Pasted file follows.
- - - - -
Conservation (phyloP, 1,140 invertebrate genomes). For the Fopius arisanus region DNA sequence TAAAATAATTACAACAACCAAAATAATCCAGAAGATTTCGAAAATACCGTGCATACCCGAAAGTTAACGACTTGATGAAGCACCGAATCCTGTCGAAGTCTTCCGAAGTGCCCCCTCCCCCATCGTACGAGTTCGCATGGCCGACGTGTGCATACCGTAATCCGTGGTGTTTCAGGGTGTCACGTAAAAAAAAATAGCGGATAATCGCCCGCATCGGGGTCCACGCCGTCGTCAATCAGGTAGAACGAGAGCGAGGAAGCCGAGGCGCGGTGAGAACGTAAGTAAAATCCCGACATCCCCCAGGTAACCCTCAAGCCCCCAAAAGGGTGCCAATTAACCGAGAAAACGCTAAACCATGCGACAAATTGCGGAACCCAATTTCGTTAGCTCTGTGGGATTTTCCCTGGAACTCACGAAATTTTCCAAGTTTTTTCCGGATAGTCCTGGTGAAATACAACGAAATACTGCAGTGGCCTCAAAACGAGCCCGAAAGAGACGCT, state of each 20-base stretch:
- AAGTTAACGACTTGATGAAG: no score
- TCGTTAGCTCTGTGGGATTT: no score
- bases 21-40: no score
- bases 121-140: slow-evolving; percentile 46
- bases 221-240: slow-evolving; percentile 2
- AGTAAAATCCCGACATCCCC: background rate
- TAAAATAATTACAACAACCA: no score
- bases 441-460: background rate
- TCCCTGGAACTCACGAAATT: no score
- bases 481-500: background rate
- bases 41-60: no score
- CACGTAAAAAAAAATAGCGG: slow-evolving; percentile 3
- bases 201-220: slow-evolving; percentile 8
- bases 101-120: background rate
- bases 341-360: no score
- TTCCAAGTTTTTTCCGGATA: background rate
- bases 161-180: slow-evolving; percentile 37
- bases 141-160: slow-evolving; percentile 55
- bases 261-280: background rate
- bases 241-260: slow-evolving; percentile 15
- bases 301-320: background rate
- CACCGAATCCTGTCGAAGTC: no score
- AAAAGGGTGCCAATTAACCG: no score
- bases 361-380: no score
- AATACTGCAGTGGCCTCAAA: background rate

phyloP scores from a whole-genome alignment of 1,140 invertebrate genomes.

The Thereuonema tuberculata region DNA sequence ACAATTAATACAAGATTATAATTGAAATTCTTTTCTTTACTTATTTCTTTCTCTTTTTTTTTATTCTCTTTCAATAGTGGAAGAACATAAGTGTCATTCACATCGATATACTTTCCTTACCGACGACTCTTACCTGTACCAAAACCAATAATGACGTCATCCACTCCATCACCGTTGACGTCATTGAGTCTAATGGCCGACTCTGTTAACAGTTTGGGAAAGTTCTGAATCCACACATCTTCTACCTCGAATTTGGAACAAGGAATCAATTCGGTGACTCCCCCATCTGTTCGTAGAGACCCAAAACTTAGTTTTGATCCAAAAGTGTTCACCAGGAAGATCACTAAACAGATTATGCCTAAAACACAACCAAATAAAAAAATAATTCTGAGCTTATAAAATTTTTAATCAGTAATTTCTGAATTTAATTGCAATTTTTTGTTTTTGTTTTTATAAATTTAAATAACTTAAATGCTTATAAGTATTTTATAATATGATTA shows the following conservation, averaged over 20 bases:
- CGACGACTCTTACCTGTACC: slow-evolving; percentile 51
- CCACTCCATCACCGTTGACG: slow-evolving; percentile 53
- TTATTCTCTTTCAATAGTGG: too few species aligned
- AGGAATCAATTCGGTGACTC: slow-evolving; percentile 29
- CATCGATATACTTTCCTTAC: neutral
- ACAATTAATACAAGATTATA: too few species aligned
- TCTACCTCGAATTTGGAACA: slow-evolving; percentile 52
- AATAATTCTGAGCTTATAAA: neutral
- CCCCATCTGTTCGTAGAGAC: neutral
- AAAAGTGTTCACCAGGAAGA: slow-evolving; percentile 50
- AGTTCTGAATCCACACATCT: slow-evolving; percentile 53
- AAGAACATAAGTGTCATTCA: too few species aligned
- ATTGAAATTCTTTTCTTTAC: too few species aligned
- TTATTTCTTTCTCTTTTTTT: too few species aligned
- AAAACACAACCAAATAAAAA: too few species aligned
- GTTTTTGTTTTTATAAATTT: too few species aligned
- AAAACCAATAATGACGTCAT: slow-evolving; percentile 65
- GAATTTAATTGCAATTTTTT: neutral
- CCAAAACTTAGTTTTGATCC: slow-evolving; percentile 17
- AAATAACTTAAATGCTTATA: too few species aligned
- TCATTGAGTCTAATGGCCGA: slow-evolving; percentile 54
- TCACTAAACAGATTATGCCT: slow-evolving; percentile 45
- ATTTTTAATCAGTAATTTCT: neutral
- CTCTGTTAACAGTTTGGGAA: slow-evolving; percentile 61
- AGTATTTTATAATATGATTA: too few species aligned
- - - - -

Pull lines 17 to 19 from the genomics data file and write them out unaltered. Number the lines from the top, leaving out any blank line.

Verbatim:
- TTCCAAGTTTTTTCCGGATA: background rate
- bases 161-180: slow-evolving; percentile 37
- bases 141-160: slow-evolving; percentile 55